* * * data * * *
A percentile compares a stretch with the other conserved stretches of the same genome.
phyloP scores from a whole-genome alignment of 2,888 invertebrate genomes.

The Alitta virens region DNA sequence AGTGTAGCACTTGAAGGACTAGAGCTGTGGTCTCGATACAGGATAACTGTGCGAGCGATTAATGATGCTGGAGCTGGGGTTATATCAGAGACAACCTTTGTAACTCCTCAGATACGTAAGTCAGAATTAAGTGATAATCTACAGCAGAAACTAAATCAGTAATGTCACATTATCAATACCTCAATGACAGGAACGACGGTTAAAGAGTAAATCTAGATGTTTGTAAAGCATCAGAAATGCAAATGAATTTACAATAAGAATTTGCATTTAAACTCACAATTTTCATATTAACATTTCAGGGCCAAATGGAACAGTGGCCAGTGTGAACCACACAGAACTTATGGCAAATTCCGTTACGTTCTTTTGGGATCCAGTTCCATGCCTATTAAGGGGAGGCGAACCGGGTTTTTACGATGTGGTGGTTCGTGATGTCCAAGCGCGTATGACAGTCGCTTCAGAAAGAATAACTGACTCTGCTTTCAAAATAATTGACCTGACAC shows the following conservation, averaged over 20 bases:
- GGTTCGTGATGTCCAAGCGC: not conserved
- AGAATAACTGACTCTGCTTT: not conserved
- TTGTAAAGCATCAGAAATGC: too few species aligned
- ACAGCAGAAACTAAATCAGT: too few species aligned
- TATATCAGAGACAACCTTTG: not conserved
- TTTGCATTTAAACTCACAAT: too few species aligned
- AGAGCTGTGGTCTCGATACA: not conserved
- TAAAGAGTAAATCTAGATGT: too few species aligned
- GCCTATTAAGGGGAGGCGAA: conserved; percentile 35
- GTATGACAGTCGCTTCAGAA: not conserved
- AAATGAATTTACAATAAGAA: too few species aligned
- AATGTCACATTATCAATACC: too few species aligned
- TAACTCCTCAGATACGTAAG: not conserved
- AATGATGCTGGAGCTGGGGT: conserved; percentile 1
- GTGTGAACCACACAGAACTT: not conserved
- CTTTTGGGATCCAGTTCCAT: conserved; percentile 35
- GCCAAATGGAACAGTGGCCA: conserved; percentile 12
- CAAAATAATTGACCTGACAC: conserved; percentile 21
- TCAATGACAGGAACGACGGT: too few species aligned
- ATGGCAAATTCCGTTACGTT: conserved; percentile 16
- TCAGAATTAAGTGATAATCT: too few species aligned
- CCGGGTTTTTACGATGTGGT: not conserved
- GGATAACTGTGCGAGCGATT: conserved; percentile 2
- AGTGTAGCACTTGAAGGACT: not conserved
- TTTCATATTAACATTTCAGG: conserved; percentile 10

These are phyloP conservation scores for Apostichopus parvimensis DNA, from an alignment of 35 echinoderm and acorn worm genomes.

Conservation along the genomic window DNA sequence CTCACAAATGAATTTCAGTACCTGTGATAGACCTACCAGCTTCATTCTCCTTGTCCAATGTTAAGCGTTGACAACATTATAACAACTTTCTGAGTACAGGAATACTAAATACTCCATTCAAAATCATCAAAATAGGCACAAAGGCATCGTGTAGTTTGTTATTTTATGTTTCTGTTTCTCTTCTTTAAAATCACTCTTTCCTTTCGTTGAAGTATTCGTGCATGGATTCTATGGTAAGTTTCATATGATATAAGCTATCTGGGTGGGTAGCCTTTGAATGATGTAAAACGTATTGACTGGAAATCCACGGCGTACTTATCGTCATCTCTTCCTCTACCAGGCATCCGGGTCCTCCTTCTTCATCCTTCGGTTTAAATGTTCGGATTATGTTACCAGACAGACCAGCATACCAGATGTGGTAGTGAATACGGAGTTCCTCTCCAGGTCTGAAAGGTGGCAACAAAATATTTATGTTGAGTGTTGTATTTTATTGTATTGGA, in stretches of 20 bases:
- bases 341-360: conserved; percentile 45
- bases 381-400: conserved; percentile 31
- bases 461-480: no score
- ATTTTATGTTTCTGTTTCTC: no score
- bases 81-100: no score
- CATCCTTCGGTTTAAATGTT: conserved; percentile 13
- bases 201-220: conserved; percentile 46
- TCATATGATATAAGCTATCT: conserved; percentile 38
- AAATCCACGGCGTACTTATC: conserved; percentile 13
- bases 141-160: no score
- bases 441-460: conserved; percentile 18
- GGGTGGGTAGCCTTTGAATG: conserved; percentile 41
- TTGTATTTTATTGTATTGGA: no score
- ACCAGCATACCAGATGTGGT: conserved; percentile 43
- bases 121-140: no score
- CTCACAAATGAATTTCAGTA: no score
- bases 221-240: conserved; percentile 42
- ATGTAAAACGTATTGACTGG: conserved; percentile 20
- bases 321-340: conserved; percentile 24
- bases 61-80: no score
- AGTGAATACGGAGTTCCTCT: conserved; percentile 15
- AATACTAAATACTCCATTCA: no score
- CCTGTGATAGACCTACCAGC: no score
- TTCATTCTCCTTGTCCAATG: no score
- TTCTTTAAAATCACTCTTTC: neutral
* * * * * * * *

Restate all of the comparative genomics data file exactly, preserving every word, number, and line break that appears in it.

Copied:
A percentile compares a stretch with the other conserved stretches of the same genome.
phyloP scores from a whole-genome alignment of 2,888 invertebrate genomes.

The Alitta virens region DNA sequence AGTGTAGCACTTGAAGGACTAGAGCTGTGGTCTCGATACAGGATAACTGTGCGAGCGATTAATGATGCTGGAGCTGGGGTTATATCAGAGACAACCTTTGTAACTCCTCAGATACGTAAGTCAGAATTAAGTGATAATCTACAGCAGAAACTAAATCAGTAATGTCACATTATCAATACCTCAATGACAGGAACGACGGTTAAAGAGTAAATCTAGATGTTTGTAAAGCATCAGAAATGCAAATGAATTTACAATAAGAATTTGCATTTAAACTCACAATTTTCATATTAACATTTCAGGGCCAAATGGAACAGTGGCCAGTGTGAACCACACAGAACTTATGGCAAATTCCGTTACGTTCTTTTGGGATCCAGTTCCATGCCTATTAAGGGGAGGCGAACCGGGTTTTTACGATGTGGTGGTTCGTGATGTCCAAGCGCGTATGACAGTCGCTTCAGAAAGAATAACTGACTCTGCTTTCAAAATAATTGACCTGACAC shows the following conservation, averaged over 20 bases:
- GGTTCGTGATGTCCAAGCGC: not conserved
- AGAATAACTGACTCTGCTTT: not conserved
- TTGTAAAGCATCAGAAATGC: too few species aligned
- ACAGCAGAAACTAAATCAGT: too few species aligned
- TATATCAGAGACAACCTTTG: not conserved
- TTTGCATTTAAACTCACAAT: too few species aligned
- AGAGCTGTGGTCTCGATACA: not conserved
- TAAAGAGTAAATCTAGATGT: too few species aligned
- GCCTATTAAGGGGAGGCGAA: conserved; percentile 35
- GTATGACAGTCGCTTCAGAA: not conserved
- AAATGAATTTACAATAAGAA: too few species aligned
- AATGTCACATTATCAATACC: too few species aligned
- TAACTCCTCAGATACGTAAG: not conserved
- AATGATGCTGGAGCTGGGGT: conserved; percentile 1
- GTGTGAACCACACAGAACTT: not conserved
- CTTTTGGGATCCAGTTCCAT: conserved; percentile 35
- GCCAAATGGAACAGTGGCCA: conserved; percentile 12
- CAAAATAATTGACCTGACAC: conserved; percentile 21
- TCAATGACAGGAACGACGGT: too few species aligned
- ATGGCAAATTCCGTTACGTT: conserved; percentile 16
- TCAGAATTAAGTGATAATCT: too few species aligned
- CCGGGTTTTTACGATGTGGT: not conserved
- GGATAACTGTGCGAGCGATT: conserved; percentile 2
- AGTGTAGCACTTGAAGGACT: not conserved
- TTTCATATTAACATTTCAGG: conserved; percentile 10

These are phyloP conservation scores for Apostichopus parvimensis DNA, from an alignment of 35 echinoderm and acorn worm genomes.

Conservation along the genomic window DNA sequence CTCACAAATGAATTTCAGTACCTGTGATAGACCTACCAGCTTCATTCTCCTTGTCCAATGTTAAGCGTTGACAACATTATAACAACTTTCTGAGTACAGGAATACTAAATACTCCATTCAAAATCATCAAAATAGGCACAAAGGCATCGTGTAGTTTGTTATTTTATGTTTCTGTTTCTCTTCTTTAAAATCACTCTTTCCTTTCGTTGAAGTATTCGTGCATGGATTCTATGGTAAGTTTCATATGATATAAGCTATCTGGGTGGGTAGCCTTTGAATGATGTAAAACGTATTGACTGGAAATCCACGGCGTACTTATCGTCATCTCTTCCTCTACCAGGCATCCGGGTCCTCCTTCTTCATCCTTCGGTTTAAATGTTCGGATTATGTTACCAGACAGACCAGCATACCAGATGTGGTAGTGAATACGGAGTTCCTCTCCAGGTCTGAAAGGTGGCAACAAAATATTTATGTTGAGTGTTGTATTTTATTGTATTGGA, in stretches of 20 bases:
- bases 341-360: conserved; percentile 45
- bases 381-400: conserved; percentile 31
- bases 461-480: no score
- ATTTTATGTTTCTGTTTCTC: no score
- bases 81-100: no score
- CATCCTTCGGTTTAAATGTT: conserved; percentile 13
- bases 201-220: conserved; percentile 46
- TCATATGATATAAGCTATCT: conserved; percentile 38
- AAATCCACGGCGTACTTATC: conserved; percentile 13
- bases 141-160: no score
- bases 441-460: conserved; percentile 18
- GGGTGGGTAGCCTTTGAATG: conserved; percentile 41
- TTGTATTTTATTGTATTGGA: no score
- ACCAGCATACCAGATGTGGT: conserved; percentile 43
- bases 121-140: no score
- CTCACAAATGAATTTCAGTA: no score
- bases 221-240: conserved; percentile 42
- ATGTAAAACGTATTGACTGG: conserved; percentile 20
- bases 321-340: conserved; percentile 24
- bases 61-80: no score
- AGTGAATACGGAGTTCCTCT: conserved; percentile 15
- AATACTAAATACTCCATTCA: no score
- CCTGTGATAGACCTACCAGC: no score
- TTCATTCTCCTTGTCCAATG: no score
- TTCTTTAAAATCACTCTTTC: neutral